Sylvia and Max Prypstein—Holocaust Survivors– passed away last year, within four months of one another. They would have celebrated the 60th anniversary of their liberation and their marriage. Sylvia was 78 years old when she died February 25, 2005; and Max was 84 years of age when he died June 27, 2005.
Sylvia was eleven years old when the Germans invaded Poland and destroyed her home town, Janow. For the next three years, she ran and hid with her parents and three younger sisters. The family survived on the meager earnings of odd jobs which barely paid for the morsels of food they needed to get through each day. Sylvia, blond hair and blue eyed, often removed her arm band and mingled among the Poles in search of work to provide for her family.
In 1942, as the Germans forces were aggressively gathering Jews for deportation, it became increasingly more difficult for the family to stay together. Sylvia’s mother was frantic and urged all her children to run, “go where your eyes take you.” Those were the last words Sylvia heard spoken by her mother. While running blindly through a field of tall grass, the girls lost sight of each other. Suddenly, worn out and frightened, Sylvia found herself alone in the darkness as she cradled herself to sleep. By morning, she awoke to the familiar sounds of sheep grazing in the field. The horror of the previous day seemed to disappear in the cool morning air. However, reality struck, when the young sheep herder said, “Did you see what they did to all the Jews yesterday? They killed them.” Sylvia became despondent and hopeless. She was ready to turn herself over to the Germans and suffer the same fate as her family. And then, in the distance, she saw a little girl in a red sweater. As she slowly approached her, Sylvia realized that it was her younger sister, Libby. From that moment, with staunch determination, Sylvia resolved to do everything in her power to assure their survival.
Sylvia, with her Aryan features and fluent German, registered herself and her sister for work detail in Germany. She knew that their only hope for staying alive was to leave Poland, so as to better conceal their Jewish identity. For almost one year Sylvia worked as a translator in an aluminum factory. However, in 1943, Sylvia and her younger sister were denounced as Jews by a fellow worker—for reasons unknown. After 3 days of brutal interrogation in a German prison the girls were sent to Auschwitz; where they remained for nearly two years. In January 1945, Auschwitz was being evacuated, and the infamous death march, from Poland to Germany, began. Sylvia, with her younger sister by her side, both starved and frail, marched, through the snow and ice of winter to the rain and mud of spring, until liberation: May 8,1945. Sylvia, age17, and her sister, age15, were now free but alone. Their parents, five siblings, aunts, uncles and cousins all perished.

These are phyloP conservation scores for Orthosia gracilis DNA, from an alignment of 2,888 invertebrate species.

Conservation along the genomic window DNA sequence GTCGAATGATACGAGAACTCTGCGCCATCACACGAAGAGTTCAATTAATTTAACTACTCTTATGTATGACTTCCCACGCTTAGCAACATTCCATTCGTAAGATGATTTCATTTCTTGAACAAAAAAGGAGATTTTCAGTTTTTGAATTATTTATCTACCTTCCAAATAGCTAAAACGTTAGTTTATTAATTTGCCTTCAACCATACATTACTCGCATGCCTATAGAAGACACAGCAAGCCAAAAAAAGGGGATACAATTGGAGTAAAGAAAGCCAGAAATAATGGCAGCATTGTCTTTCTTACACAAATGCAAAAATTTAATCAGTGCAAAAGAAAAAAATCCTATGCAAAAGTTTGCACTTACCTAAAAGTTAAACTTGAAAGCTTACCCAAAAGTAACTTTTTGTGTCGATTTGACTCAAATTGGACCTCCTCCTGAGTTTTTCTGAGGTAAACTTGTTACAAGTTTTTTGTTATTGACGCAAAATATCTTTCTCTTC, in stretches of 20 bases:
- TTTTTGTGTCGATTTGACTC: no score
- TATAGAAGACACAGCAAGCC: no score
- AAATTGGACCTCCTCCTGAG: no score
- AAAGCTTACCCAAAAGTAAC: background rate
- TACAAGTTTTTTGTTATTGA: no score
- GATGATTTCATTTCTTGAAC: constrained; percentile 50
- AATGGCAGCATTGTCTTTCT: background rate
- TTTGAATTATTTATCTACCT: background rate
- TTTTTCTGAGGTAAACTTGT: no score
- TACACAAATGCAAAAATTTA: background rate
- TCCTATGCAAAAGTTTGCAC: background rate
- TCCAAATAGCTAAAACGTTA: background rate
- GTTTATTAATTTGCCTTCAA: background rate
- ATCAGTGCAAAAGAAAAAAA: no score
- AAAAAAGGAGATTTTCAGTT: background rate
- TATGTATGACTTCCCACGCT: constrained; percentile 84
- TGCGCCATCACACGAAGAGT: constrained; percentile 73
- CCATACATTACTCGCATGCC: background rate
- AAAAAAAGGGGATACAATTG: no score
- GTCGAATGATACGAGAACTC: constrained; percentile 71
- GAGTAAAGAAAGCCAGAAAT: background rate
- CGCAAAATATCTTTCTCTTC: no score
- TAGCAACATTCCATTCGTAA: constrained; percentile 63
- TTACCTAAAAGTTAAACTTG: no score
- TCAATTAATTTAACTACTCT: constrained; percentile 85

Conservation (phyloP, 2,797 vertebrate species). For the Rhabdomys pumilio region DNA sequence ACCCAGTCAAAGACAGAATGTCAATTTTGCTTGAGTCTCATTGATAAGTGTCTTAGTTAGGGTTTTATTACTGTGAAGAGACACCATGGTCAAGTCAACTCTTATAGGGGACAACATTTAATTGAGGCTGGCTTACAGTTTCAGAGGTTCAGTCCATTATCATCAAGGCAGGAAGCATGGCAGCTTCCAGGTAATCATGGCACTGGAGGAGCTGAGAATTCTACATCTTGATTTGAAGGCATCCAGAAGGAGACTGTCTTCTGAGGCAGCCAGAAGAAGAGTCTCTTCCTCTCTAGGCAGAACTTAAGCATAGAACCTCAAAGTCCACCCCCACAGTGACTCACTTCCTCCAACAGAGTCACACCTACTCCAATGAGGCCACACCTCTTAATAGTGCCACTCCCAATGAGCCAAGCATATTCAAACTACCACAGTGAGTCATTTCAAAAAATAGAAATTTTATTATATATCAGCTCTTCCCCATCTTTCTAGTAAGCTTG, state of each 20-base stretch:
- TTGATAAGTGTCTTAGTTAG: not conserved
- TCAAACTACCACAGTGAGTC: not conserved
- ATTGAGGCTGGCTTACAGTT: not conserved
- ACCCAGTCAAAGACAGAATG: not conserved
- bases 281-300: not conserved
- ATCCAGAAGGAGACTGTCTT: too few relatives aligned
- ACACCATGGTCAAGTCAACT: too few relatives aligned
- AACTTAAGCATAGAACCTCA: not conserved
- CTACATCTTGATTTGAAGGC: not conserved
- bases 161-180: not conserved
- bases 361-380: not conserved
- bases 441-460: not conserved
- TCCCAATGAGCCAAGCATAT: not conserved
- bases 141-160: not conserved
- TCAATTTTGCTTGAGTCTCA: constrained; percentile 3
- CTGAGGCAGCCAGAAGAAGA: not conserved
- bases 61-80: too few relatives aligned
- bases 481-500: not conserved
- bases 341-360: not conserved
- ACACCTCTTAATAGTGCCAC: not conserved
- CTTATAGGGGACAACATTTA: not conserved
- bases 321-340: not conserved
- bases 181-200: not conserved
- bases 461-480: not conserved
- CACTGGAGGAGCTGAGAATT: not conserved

Max was born in Baranovichi, Poland. In 1939, at age eighteen, he was drafted into the Polish army. Poland fell to the Germans in just three weeks and Max was taken prisoner, along with thousands of others. The Jewish soldiers were soon separated and Max spent the next 5 years imprisoned in several concentration camps—Majdenak, Buchenvald, Budsen, and Auschwitz. He attributed his survival to his skill as a tailor—“The needle saved my life,” he frequently said and would follow that comment with a short anecdote:
“I was sent to Majdenak Concentration Camp after three weeks of hard labor—out of 350 men only 18 survived. While being examined—to see if we were still fit to work—they asked us what skills we have. Knowing I could never survive another work detail outdoors, I immediately stepped forward and said I am a tailor. Now I had to prove myself. The commanding officer placed me in a room with needles, thread, material and a sewing machine. After I took all the necessary measurements he said ‘I will return in the morning and decide whether you will be my tailor or—and he gestured death.’ Now my only thought was to put all my energy into making this suit. I worked through the night—no food, water or sleep. Totally exhausted I stood nervously at attention as the commandant tried on his suit and gazed at his reflection. It was hard for me to know what he was thinking. After what seemed like hours, he said, ‘you are now my tailor.’ So you see, the needle saved my life.”

This story was just one of many where Max’s life literally hung by a thread. He accredited having survived his traumatic ordeal to luck, faith in God, a strong will to live and, having had the good fortune, to have a skill deemed useful by the Germans.
In March, 1945 Max’s harrowing, six year journey through hell ended when he was liberated by the Russians. He emerged as the sole survivor of his entire family–8 siblings, parents, grandparents, and dozens of aunts, uncles and cousins—all victims of the Shoah.
Sylvia and Max met in Poland shortly after the war and married October 12,1945. They had two daughters: Ella and Halina. Max supported his family as a self-employed tailor and Sylvia, right there by his side, spent time working in their shop, as well as, maintaining the household. Upon retirement, Max devoted his time to conducting daily religious services at the neighborhood temple. As the son and grandson of a Rabbi, Max fulfilled his family legacy. Sylvia devoted her time participating in Holocaust Survivor groups; and sharing her Holocaust story with children in a school setting, as a means to educate the young and honor those who were lost. In 1994, Sylvia was interviewed and taped by the Steven Spielberg Shoah Foundation. She was a gifted story teller and made a strong impression on all those who heard her speak.
Sylvia and Max leave behind their two daughters, and three grandchildren. They will always be remembered as the couple who loved to dance, appreciated life and emanated warmth and courage.
Written by their daughter, Halina Rosenkranz